The boy looked annoyed; the girl smiled like her heart was melting.

"Well." Dean felt suddenly self conscious about standing at the door in his boxers. "Thanks for makin' sure he got home okay."

The boy sneered. "He jumped on the hood of my car. Me and six buddies couldn't move this giant fucker, and he wouldn't get off till I said I'd give him a ride. You should really teach your brother how to hold his—"

"—Great, thanks." Dean kicked the door shut with his foot.

"What a dick," said the boy's fading voice.

"Lissen, Deeen." Sam said. "Lissen. Yerma big broth—hiccup— er."

"I sure am." Dean tried to guide Sam to the bed. "Come on. Time for big brother to go back to sleep."

But Sam refused to move. "Yerma big brother, Deeeen," he said accusingly.

"I know that, Sam. Let's go to bed."

"NO!" Sam cried, flailing. "Um tryna tell you somethin'!"

Dean's throat tickled— another coughing fit was on its way. He was dizzy, too, and probably working on a fever. God, he just wanted to go to bed.

But his brother—jesus, his little brother standing there with his shoulders slumped, tears running down his face. Leaves and twigs in his hair.

"What, buddy? What you trying to tell me?"

Sam broke into a ridiculous, drunken grin, and hiccupped again.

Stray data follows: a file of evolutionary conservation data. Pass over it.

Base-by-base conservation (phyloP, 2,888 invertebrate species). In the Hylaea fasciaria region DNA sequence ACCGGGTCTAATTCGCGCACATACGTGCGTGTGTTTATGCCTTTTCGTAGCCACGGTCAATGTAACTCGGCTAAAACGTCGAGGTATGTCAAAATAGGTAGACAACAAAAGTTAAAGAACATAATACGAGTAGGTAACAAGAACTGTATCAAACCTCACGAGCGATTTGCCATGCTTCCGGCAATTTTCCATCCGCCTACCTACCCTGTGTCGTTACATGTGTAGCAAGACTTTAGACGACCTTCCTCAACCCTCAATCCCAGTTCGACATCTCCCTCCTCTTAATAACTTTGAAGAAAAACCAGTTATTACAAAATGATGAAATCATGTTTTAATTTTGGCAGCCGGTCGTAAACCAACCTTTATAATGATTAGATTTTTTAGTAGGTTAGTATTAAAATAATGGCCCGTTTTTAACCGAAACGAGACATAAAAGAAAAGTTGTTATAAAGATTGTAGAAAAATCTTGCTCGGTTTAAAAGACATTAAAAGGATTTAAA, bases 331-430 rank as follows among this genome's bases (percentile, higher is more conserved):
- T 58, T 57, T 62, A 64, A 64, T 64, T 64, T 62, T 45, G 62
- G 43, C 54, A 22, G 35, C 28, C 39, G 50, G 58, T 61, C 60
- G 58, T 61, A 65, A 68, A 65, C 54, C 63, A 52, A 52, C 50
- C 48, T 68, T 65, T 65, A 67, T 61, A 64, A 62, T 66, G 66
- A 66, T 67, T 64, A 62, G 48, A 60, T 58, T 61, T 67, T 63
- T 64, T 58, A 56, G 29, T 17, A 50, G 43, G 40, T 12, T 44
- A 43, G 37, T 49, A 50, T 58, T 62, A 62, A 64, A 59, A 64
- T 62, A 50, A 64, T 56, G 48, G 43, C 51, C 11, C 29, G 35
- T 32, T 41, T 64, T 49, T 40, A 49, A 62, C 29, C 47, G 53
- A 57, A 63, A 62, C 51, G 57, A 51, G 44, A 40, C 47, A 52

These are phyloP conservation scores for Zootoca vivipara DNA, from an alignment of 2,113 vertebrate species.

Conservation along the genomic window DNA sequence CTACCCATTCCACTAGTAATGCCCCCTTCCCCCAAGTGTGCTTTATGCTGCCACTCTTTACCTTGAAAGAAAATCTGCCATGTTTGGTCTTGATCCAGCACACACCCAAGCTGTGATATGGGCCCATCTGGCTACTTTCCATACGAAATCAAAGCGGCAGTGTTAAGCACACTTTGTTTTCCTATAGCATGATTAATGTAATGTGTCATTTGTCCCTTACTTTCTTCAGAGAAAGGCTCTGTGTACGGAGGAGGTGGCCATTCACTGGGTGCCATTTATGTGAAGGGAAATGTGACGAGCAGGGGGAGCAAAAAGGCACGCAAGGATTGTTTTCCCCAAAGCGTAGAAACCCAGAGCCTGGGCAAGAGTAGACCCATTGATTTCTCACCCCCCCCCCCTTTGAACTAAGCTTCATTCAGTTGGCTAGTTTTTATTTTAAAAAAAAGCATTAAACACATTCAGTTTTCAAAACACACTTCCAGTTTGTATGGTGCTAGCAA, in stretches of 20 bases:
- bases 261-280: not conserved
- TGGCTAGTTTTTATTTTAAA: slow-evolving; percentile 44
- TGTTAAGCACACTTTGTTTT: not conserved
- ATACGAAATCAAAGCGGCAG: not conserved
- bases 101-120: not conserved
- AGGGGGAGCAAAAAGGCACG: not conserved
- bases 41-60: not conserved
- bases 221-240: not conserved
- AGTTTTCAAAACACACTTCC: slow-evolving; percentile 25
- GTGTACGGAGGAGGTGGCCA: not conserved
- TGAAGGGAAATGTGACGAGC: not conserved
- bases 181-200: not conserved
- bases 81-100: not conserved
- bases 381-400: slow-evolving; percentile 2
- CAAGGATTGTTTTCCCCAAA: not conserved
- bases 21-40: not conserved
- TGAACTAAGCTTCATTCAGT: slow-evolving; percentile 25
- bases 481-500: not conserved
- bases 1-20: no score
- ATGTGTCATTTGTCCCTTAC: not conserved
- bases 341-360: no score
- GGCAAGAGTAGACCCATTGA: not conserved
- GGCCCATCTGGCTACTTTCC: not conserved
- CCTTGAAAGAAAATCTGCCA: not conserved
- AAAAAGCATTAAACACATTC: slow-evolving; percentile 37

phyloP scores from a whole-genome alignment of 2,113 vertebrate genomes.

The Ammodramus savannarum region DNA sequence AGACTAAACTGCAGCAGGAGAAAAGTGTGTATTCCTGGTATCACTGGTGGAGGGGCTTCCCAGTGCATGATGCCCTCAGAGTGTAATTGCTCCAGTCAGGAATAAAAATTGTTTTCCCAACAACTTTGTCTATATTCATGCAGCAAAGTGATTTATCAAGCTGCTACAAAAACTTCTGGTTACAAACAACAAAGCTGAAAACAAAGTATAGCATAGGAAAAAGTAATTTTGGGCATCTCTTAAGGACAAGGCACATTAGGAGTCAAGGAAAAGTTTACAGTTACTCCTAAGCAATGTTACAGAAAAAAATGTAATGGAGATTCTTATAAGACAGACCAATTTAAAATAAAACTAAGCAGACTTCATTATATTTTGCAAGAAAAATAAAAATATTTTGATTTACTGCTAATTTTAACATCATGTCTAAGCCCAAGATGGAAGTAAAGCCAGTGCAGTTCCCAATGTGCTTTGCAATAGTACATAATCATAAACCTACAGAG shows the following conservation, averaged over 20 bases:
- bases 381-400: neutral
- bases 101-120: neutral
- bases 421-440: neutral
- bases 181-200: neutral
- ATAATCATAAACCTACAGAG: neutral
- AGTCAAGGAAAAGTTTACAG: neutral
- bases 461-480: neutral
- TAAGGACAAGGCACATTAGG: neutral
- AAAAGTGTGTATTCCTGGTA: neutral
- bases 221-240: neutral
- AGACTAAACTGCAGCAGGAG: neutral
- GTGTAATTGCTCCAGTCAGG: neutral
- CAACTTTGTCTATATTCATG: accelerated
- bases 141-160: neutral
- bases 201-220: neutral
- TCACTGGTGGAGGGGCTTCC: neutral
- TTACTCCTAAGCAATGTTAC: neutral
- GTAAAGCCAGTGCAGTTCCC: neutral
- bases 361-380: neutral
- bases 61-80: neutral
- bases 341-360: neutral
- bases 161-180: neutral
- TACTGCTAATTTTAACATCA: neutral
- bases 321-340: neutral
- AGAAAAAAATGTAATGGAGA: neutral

"Ah luv you."

Dean couldn't help but crack a smile of his own. What fodder this would be for tomorrow, for next week, for ten years from now.

"I love you too, buddy."

"Yerma big brother. Ah luv you but I nev tell you." Sam fell against him, burying his wet, snotty face in the crook of Dean's neck. "Ah nev tell you."

"You don't gotta tell me, Sammy." Dean hugged his brother tight for a moment, then set to work trying to squirm out of his grasp. This was cute and all, but Dean's aching muscles were screaming at him to lie down. "I'm not feeling very good though, okay? I gotta go to sleep."

Sam released Dean from his stranglehold and held him tightly by the sides of his head, more tears slopping down his face. "Yer sick, Deeen. 'N' I lef!"

"It's okay, Sammy."

"NO! Snot okay. Yerma big brother, 'n' yer sick 'n' I lef!"

"Sam," Dean said sternly, knocking Sam's groping hands away. "It's fine. Now stop this. We need to go to bed. Now."

Sam nodded, lower lip protruding. "Kay. Less goda bed."

"Alright. Let's get your jacket off."

"Ah luv you."

"I love you too, Sam. Now take your jacket off."

Sam hiccupped again, rather violently, and pressed his fingers to his lips. "Uh oh, Deeen. Umunna puke."

"Bathroom, Sammy. Come on."

But Sam bolted in that direction without Dean's help, quickly lost his balance and sense of direction and ran headlong into the television, which flew into the wall and basically exploded, the screen shattering into a million pieces.

It was the least of Dean's worries, though, because damned if he wasgoing to spend all night cleaning puke out of the carpet. He ran, his lungs rebelling, tightening, and he threw Sam's arm around his neck, practically dragged him to the bathroom.

They barely made it. The first torrent of sick dribbled down the toilet bowl and onto the floor.

"Um sorry, Deeeen," Sam sobbed, "Um sorry."

"I know, buddy." Dean kept one hand on Sam's back while he coughed into the other. He coughed so hard he was almost sick himself.

"Um sorry," Sam cried, bile still spilling from his mouth, "Yer soooo sick."

"I'll be fine, Sammy."




"Yeah, Sam."

"Ah luv you."

"Love you too, buddy."

"Yerma big brother 'n' I luv you."

"I know. Me too."